TAMPA — Mahler was haunted by death, and that's what his Symphony No. 2 (Resurrection) is all about. And it's a 19th century romantic conception of death, full of pealing brass fanfares, pounding percussion and a large chorus.
In fact, it's similar in sound and fury — though with less singing — to Verdi's Requiem, which was the previous work the Florida Orchestra and the Master Chorale of Tampa Bay performed together this season.
Mahler's Second is a big deal, and the orchestra fielded all its musicians plus a few more under music director Stefan Sanderling Friday in Morsani Hall of the Tampa Bay Performing Arts Center. The percussion section was expanded to include two sets of timpani. Still, the stage could have been even more crowded, considering that Mahler called for as many as 10 French horns and eight trumpets. The orchestra made do with five horns and three trumpets. (Extra musicians cost money, no small thing for orchestras these days.)
The Resurrection is an outsized work in length as well, but Sanderling's reading was positively brisk, clocking in at 85 minutes, with no intermission. (Leonard Bernstein dragged it out to 93 minutes in a 1987 recording.) Nor did he ask the orchestra to play with the ferocity you often hear in Mahler, but appeared to be going for a classical refinement at times.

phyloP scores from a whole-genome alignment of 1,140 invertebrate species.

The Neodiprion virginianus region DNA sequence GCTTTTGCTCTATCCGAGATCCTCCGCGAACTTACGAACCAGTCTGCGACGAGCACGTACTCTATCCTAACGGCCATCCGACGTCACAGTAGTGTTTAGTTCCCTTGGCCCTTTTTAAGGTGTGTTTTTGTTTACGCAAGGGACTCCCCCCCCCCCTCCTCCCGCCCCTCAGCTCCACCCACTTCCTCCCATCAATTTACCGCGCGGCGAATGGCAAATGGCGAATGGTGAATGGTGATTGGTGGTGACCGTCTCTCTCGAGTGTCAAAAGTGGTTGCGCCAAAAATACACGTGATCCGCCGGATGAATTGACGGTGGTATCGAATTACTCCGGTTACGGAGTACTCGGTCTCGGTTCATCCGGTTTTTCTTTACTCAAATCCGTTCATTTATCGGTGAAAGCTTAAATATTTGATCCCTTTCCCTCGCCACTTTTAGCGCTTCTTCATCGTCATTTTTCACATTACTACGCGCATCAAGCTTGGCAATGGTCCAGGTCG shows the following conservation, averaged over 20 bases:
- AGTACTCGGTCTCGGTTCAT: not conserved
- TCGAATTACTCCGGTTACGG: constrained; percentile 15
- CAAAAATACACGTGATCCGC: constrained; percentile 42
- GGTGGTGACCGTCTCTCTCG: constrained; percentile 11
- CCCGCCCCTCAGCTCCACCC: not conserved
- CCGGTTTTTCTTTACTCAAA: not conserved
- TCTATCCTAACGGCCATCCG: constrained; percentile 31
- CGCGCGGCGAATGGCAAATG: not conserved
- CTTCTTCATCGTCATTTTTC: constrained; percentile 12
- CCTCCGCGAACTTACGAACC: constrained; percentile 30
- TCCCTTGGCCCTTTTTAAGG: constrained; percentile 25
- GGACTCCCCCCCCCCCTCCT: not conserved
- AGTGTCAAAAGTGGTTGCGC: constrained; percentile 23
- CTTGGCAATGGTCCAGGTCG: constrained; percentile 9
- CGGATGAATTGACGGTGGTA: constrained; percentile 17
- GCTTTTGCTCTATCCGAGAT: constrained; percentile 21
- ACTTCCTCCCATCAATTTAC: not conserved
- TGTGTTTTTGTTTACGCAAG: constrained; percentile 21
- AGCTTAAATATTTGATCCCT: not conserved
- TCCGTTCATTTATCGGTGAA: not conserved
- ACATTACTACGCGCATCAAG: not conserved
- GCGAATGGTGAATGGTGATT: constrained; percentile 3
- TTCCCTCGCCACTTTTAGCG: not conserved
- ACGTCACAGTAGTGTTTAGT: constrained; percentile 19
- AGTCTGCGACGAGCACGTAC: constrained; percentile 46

Only in the second movement, which stands apart from the rest of the symphony with its lyrical, almost Viennese waltz style, did conductor and orchestra lose their way when the soft pizzicato section at the end seemed a bit random. But then the performance regained momentum in the glamorous third movement and the final two movements when voices join the orchestra.
The vocal soloists were mezzo-soprano Elizabeth Bishop and soprano Marie Plette, and Bishop in particular made a dramatic impression. Her song in the fourth movement was a perfect jewel, beautifully echoed in a solo by principal oboe Katherine Young. Bishop and Plette and the chorus sailed through the finale's tumultuous depiction of Judgment Day, redemption and resurrection in sensational fashion.
This weekend's program winds up the orchestra's masterworks season. It's also the last time the Master Chorale will have been prepared by artistic director Richard Zielinski, who is moving on to Oklahoma. As the group's energetic leader since 2001, he did a fine job and will be missed.
John Fleming can be reached at firstname.lastname@example.org or (727) 893-8716. He writes for Critics Circle at blogs.tampabay.com/arts.